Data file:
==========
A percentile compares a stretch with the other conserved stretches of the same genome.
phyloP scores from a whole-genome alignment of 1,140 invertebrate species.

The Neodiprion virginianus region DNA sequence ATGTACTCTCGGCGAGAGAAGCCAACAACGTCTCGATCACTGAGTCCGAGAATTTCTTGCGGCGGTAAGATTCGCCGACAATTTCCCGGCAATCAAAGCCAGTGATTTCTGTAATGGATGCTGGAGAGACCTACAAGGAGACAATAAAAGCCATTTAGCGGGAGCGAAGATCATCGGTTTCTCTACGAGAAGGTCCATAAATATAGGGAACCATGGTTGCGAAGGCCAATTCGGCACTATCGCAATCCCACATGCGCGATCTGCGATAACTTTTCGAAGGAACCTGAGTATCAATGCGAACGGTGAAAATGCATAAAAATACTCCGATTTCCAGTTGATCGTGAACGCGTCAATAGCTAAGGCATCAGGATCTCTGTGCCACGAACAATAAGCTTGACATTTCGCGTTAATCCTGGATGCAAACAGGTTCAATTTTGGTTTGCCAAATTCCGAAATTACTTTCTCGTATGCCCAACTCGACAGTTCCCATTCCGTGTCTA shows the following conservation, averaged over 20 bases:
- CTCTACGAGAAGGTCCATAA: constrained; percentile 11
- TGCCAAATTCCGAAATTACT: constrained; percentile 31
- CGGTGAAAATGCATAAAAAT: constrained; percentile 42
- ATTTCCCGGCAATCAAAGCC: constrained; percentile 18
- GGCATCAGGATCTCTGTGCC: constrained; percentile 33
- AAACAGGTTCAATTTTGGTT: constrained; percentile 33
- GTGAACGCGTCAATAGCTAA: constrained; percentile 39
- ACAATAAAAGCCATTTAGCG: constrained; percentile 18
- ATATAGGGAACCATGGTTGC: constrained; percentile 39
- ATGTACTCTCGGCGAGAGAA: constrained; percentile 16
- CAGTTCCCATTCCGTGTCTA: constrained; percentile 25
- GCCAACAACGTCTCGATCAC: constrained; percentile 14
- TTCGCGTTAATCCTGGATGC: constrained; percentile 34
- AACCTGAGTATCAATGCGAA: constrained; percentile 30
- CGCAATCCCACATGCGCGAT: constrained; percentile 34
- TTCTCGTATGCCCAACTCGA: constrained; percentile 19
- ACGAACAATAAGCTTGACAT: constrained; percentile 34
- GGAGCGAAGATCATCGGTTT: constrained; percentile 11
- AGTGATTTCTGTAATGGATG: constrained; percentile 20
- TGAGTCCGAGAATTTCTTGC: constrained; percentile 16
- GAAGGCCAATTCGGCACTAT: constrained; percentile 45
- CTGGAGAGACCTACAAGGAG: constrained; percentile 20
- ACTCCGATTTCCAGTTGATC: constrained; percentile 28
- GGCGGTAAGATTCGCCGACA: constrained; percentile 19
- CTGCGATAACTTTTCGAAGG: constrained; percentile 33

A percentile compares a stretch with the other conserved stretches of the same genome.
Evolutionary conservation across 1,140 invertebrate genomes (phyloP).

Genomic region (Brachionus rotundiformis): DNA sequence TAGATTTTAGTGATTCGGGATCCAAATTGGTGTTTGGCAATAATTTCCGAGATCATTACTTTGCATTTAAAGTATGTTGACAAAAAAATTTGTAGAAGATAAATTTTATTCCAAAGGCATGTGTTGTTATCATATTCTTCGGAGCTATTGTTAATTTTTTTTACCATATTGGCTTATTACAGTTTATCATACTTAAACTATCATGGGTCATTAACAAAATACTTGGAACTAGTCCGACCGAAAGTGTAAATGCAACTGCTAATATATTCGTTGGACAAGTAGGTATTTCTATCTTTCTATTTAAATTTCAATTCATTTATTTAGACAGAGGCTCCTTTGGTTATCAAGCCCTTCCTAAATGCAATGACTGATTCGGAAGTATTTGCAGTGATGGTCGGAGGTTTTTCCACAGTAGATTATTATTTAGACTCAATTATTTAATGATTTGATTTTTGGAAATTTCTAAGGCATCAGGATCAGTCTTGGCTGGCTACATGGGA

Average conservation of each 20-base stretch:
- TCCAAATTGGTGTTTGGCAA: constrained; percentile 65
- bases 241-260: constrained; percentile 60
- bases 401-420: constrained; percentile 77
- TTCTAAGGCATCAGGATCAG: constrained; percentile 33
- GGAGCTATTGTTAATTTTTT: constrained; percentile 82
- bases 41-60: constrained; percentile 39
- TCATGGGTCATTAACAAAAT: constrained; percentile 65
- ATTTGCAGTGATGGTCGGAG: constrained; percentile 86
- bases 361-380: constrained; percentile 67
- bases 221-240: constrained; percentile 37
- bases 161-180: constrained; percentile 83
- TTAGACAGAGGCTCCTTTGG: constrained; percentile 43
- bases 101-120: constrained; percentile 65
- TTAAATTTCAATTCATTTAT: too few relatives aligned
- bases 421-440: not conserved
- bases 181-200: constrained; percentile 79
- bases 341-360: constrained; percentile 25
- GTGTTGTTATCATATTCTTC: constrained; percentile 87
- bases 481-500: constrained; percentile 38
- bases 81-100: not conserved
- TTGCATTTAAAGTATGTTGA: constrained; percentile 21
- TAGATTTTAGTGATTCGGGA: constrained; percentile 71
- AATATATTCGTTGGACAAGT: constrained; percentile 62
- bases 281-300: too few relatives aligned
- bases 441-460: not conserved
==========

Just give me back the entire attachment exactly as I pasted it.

A percentile compares a stretch with the other conserved stretches of the same genome.
phyloP scores from a whole-genome alignment of 1,140 invertebrate species.

The Neodiprion virginianus region DNA sequence ATGTACTCTCGGCGAGAGAAGCCAACAACGTCTCGATCACTGAGTCCGAGAATTTCTTGCGGCGGTAAGATTCGCCGACAATTTCCCGGCAATCAAAGCCAGTGATTTCTGTAATGGATGCTGGAGAGACCTACAAGGAGACAATAAAAGCCATTTAGCGGGAGCGAAGATCATCGGTTTCTCTACGAGAAGGTCCATAAATATAGGGAACCATGGTTGCGAAGGCCAATTCGGCACTATCGCAATCCCACATGCGCGATCTGCGATAACTTTTCGAAGGAACCTGAGTATCAATGCGAACGGTGAAAATGCATAAAAATACTCCGATTTCCAGTTGATCGTGAACGCGTCAATAGCTAAGGCATCAGGATCTCTGTGCCACGAACAATAAGCTTGACATTTCGCGTTAATCCTGGATGCAAACAGGTTCAATTTTGGTTTGCCAAATTCCGAAATTACTTTCTCGTATGCCCAACTCGACAGTTCCCATTCCGTGTCTA shows the following conservation, averaged over 20 bases:
- CTCTACGAGAAGGTCCATAA: constrained; percentile 11
- TGCCAAATTCCGAAATTACT: constrained; percentile 31
- CGGTGAAAATGCATAAAAAT: constrained; percentile 42
- ATTTCCCGGCAATCAAAGCC: constrained; percentile 18
- GGCATCAGGATCTCTGTGCC: constrained; percentile 33
- AAACAGGTTCAATTTTGGTT: constrained; percentile 33
- GTGAACGCGTCAATAGCTAA: constrained; percentile 39
- ACAATAAAAGCCATTTAGCG: constrained; percentile 18
- ATATAGGGAACCATGGTTGC: constrained; percentile 39
- ATGTACTCTCGGCGAGAGAA: constrained; percentile 16
- CAGTTCCCATTCCGTGTCTA: constrained; percentile 25
- GCCAACAACGTCTCGATCAC: constrained; percentile 14
- TTCGCGTTAATCCTGGATGC: constrained; percentile 34
- AACCTGAGTATCAATGCGAA: constrained; percentile 30
- CGCAATCCCACATGCGCGAT: constrained; percentile 34
- TTCTCGTATGCCCAACTCGA: constrained; percentile 19
- ACGAACAATAAGCTTGACAT: constrained; percentile 34
- GGAGCGAAGATCATCGGTTT: constrained; percentile 11
- AGTGATTTCTGTAATGGATG: constrained; percentile 20
- TGAGTCCGAGAATTTCTTGC: constrained; percentile 16
- GAAGGCCAATTCGGCACTAT: constrained; percentile 45
- CTGGAGAGACCTACAAGGAG: constrained; percentile 20
- ACTCCGATTTCCAGTTGATC: constrained; percentile 28
- GGCGGTAAGATTCGCCGACA: constrained; percentile 19
- CTGCGATAACTTTTCGAAGG: constrained; percentile 33

A percentile compares a stretch with the other conserved stretches of the same genome.
Evolutionary conservation across 1,140 invertebrate genomes (phyloP).

Genomic region (Brachionus rotundiformis): DNA sequence TAGATTTTAGTGATTCGGGATCCAAATTGGTGTTTGGCAATAATTTCCGAGATCATTACTTTGCATTTAAAGTATGTTGACAAAAAAATTTGTAGAAGATAAATTTTATTCCAAAGGCATGTGTTGTTATCATATTCTTCGGAGCTATTGTTAATTTTTTTTACCATATTGGCTTATTACAGTTTATCATACTTAAACTATCATGGGTCATTAACAAAATACTTGGAACTAGTCCGACCGAAAGTGTAAATGCAACTGCTAATATATTCGTTGGACAAGTAGGTATTTCTATCTTTCTATTTAAATTTCAATTCATTTATTTAGACAGAGGCTCCTTTGGTTATCAAGCCCTTCCTAAATGCAATGACTGATTCGGAAGTATTTGCAGTGATGGTCGGAGGTTTTTCCACAGTAGATTATTATTTAGACTCAATTATTTAATGATTTGATTTTTGGAAATTTCTAAGGCATCAGGATCAGTCTTGGCTGGCTACATGGGA

Average conservation of each 20-base stretch:
- TCCAAATTGGTGTTTGGCAA: constrained; percentile 65
- bases 241-260: constrained; percentile 60
- bases 401-420: constrained; percentile 77
- TTCTAAGGCATCAGGATCAG: constrained; percentile 33
- GGAGCTATTGTTAATTTTTT: constrained; percentile 82
- bases 41-60: constrained; percentile 39
- TCATGGGTCATTAACAAAAT: constrained; percentile 65
- ATTTGCAGTGATGGTCGGAG: constrained; percentile 86
- bases 361-380: constrained; percentile 67
- bases 221-240: constrained; percentile 37
- bases 161-180: constrained; percentile 83
- TTAGACAGAGGCTCCTTTGG: constrained; percentile 43
- bases 101-120: constrained; percentile 65
- TTAAATTTCAATTCATTTAT: too few relatives aligned
- bases 421-440: not conserved
- bases 181-200: constrained; percentile 79
- bases 341-360: constrained; percentile 25
- GTGTTGTTATCATATTCTTC: constrained; percentile 87
- bases 481-500: constrained; percentile 38
- bases 81-100: not conserved
- TTGCATTTAAAGTATGTTGA: constrained; percentile 21
- TAGATTTTAGTGATTCGGGA: constrained; percentile 71
- AATATATTCGTTGGACAAGT: constrained; percentile 62
- bases 281-300: too few relatives aligned
- bases 441-460: not conserved